As Mars passes behind the Sun, the spacecraft becomes silent

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The space between Earth and Mars is usually buzzing with science data, telemetry and commands for nearly a dozen missions to the Red Planet. But for about a day and a half this November, the interaction between the planets will be quiet as Mars moves behind the Sun.

Tis the season for bonding

During the eclipse season, the Sun’s corona interferes with radio signals used to communicate with missions on Mars.

A solar conjunction with Mars occurs approximately every 25 months. At the time of conjunction, Mars is located on the opposite side of the Sun from Earth.

During conjunction, the radio signals used to send commands from Earth to the spacecraft and receive signals from the spacecraft can be disturbed by the Sun’s active atmosphere – the solar corona.

The period when communications are significantly affected depends on the size and power of the Martian spacecraft’s communications equipment, but typically occurs when the angle on the sky between the Sun and Mars is within 3–4° as seen from Earth.

In 2023, this period will last from early November to early December.

Mars seen from Earth during solar conjunction

As a result of the disturbances, mission controllers cannot send reliable commands or receive data to their spacecraft. Special precautions should be taken.

ESA’s Mars Express and ExoMars Trace Gas Orbiter (known as MEX and TGO, because we enjoy our acronyms), will 'uplink’ all the critical mechanisms the spacecraft need to operate without any contact from Earth for the entire duration. That’s three or four weeks worth of orders when we usually only ship one a week.

Of course, these mergers affect the missions of other spacecraft as well—and this sort of thing isn’t unique to Mars.

Ground stations at full power!

Due to the perturbation of the Sun’s atmosphere during the conjunction season, we need to reduce the amount of data we exchange with MEX and TGO.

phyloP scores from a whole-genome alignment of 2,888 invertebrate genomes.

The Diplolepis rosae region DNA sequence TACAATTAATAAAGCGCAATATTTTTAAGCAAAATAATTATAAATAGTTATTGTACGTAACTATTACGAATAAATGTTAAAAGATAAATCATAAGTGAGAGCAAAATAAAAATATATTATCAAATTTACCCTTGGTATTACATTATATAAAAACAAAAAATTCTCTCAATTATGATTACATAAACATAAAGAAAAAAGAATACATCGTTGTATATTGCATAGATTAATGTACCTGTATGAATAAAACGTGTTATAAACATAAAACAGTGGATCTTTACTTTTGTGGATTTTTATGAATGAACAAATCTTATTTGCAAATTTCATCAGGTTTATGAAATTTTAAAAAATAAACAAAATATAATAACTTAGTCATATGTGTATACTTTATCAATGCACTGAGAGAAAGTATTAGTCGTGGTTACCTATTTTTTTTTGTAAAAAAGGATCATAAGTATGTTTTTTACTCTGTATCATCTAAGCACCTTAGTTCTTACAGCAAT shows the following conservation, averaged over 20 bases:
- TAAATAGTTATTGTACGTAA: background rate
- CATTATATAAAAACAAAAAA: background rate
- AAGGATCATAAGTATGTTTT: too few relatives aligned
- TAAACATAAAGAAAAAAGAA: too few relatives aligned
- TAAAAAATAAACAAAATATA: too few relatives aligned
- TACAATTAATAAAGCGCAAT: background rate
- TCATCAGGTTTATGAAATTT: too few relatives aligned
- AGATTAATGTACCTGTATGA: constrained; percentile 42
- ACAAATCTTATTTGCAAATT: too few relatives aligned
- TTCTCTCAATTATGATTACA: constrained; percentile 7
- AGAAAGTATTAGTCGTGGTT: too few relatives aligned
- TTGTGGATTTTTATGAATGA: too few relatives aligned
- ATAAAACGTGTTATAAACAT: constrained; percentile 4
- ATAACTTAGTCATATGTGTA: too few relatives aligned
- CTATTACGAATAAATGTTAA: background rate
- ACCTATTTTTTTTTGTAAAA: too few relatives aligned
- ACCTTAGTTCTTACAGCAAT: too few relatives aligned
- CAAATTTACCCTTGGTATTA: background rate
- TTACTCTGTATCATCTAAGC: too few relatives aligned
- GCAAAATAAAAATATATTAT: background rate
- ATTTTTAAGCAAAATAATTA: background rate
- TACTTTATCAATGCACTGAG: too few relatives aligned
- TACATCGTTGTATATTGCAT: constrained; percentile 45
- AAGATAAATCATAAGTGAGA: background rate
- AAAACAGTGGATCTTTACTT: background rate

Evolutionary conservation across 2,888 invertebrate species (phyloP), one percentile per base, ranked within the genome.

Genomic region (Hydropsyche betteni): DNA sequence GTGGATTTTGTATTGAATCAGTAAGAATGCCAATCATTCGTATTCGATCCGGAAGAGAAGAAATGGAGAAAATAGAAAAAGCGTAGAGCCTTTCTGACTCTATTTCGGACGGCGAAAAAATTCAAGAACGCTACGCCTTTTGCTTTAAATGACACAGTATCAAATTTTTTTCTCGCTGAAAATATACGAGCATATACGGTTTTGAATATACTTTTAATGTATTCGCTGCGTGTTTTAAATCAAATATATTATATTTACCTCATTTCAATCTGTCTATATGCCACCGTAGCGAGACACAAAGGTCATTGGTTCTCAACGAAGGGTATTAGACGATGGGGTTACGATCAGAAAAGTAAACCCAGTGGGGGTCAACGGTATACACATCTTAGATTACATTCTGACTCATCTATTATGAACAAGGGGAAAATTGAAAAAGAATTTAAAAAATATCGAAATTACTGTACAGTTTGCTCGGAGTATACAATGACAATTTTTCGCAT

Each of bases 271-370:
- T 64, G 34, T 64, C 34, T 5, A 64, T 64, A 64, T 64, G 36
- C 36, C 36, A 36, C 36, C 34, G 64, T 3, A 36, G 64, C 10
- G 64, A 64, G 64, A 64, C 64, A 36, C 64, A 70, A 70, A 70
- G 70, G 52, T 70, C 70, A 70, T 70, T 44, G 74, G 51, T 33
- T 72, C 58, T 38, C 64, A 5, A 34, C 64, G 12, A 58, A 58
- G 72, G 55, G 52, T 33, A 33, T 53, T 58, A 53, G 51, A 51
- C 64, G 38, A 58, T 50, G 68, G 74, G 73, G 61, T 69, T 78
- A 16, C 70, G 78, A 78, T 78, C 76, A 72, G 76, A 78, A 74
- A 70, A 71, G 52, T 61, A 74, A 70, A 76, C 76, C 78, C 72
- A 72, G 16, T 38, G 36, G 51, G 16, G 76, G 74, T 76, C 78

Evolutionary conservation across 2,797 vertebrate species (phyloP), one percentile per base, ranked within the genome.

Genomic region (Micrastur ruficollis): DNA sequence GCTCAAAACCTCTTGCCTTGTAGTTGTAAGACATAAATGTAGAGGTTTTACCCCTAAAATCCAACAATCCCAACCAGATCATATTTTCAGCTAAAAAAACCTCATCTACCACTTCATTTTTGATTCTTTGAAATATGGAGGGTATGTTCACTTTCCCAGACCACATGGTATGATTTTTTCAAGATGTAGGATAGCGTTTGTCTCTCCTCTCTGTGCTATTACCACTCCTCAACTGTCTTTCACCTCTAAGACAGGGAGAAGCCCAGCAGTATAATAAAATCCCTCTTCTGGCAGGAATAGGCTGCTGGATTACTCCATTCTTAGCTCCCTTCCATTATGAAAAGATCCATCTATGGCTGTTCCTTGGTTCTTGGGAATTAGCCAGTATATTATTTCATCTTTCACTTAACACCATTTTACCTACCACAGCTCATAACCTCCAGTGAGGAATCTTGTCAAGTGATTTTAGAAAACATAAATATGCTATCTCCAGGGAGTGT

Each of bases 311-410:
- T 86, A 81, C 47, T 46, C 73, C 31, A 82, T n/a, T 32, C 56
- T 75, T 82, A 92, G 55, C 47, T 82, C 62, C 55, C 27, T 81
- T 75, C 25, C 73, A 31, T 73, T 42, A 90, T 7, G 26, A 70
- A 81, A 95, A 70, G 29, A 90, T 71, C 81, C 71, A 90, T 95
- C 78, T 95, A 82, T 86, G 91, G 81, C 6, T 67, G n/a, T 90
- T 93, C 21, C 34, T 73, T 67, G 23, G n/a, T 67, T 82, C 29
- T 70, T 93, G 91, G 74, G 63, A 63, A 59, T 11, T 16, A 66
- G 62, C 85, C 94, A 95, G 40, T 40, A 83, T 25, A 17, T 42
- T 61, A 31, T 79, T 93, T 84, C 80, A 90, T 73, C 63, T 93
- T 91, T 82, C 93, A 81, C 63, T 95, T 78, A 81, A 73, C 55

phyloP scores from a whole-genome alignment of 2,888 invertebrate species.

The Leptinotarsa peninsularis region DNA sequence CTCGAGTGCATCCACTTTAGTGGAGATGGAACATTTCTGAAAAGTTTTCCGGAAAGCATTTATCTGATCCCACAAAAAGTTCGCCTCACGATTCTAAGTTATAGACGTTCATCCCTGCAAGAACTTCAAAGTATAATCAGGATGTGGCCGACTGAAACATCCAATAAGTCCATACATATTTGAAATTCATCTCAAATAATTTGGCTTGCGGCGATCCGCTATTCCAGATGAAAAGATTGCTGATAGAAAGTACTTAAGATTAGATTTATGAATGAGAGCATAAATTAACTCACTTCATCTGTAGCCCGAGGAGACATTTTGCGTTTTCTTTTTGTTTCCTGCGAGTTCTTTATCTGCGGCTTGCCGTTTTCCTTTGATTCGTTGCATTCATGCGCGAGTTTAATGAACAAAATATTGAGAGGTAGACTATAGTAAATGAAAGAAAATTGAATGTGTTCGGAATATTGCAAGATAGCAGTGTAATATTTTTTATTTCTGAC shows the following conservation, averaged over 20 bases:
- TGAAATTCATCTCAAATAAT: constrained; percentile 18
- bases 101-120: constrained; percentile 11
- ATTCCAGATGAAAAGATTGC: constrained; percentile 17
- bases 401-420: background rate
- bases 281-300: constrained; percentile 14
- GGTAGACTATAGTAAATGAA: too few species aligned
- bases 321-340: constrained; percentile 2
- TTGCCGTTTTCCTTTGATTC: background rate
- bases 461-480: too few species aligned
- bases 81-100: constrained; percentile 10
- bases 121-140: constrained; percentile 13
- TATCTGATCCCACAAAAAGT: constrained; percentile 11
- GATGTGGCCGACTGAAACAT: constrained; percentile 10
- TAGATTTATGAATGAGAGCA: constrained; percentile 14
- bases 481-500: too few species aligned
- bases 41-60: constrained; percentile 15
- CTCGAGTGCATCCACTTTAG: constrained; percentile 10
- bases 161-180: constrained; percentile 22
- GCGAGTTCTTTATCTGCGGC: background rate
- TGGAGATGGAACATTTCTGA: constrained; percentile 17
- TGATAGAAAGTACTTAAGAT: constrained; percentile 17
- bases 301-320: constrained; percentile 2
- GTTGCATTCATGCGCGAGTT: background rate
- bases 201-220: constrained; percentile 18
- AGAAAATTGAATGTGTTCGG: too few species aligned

We reduce the amount of data we 'uplink’ to MEX, for example from 2000 bits per second to just 250, and reduce the amount of data MEX sends to Earth to 300 bits per second.

We set our Estrac ground stations to maximum transmit power to ensure our spacecraft can be heard loud and clear despite interference.

This limits the information MEX can send to its operators on Earth to 'housekeeping’ data – health status and telemetry – and no scientific data can be sent to MEX.

As with a diver holding his breath, any data collected by MEX’s equipment during a tethered period must be stored in a limited internal memory until the period ends.

ESA’s New Norcia Deep Space Antenna communicates with Mars Express at the start of the 2023 Mars solar conjunction season. At 300 bits per second, this GIF takes over three hours to download.

What’s so special about 2023 Connect?

20 Years and Counting: The Mars Express in Numbers

Mars Express arrived at the Red Planet on 25 December 2003 and is one of Europe’s longest service missions. The team first celebrated 20 years of launch this summer Live webcast from another planet.

This is MEX’s tenth solar conjunction and TGO’s third. However, because the orbits of Mars and Earth have slightly different inclinations, Mars does not usually pass directly behind the Sun.

Orbits of Earth and Mars during the 2023 solar conjunction

The 2023 conjunction is unusual in that it will be the first time Mars has passed behind the Sun’s disk since the arrival of two ESA spacecraft.

When Mars is behind the Sun, for about a day and a half on November 17-18, communication with MEX and TGO will be limited and impossible.

These windows of limited or impossible communication between Earth and Mars will also be a challenge for future human settlers.

Are you worried?

Mars during the 2023 solar conjunction

„At the beginning of the trip, the team was very cautious about docking,” said Mars Express spacecraft operations manager James Godfrey.

“We have stopped all scientific activities. But over the years, we have experienced only minor disruptions.

„In 2019, we discovered that some of MEX’s equipment could continue to be used in a limited way as long as all commands were uploaded before the start of the season, and all scientific data was stored on board until the end of the season.”

„Initially, planning for a merger was a very manual process,” says James Godfrey. „But over the years, it’s mostly become the norm.”

Peter Schmitz, spacecraft operations manager for the Trace Gas Orbiter, adds: „With its large communications antenna and data storage capacity, TGO will be able to continue its data relay operations to Mars’ surface assets for the duration of the link – even when Mars is directly behind the Sun – and transfer all stored data to Earth. Get ready to connect when it’s safe again.”

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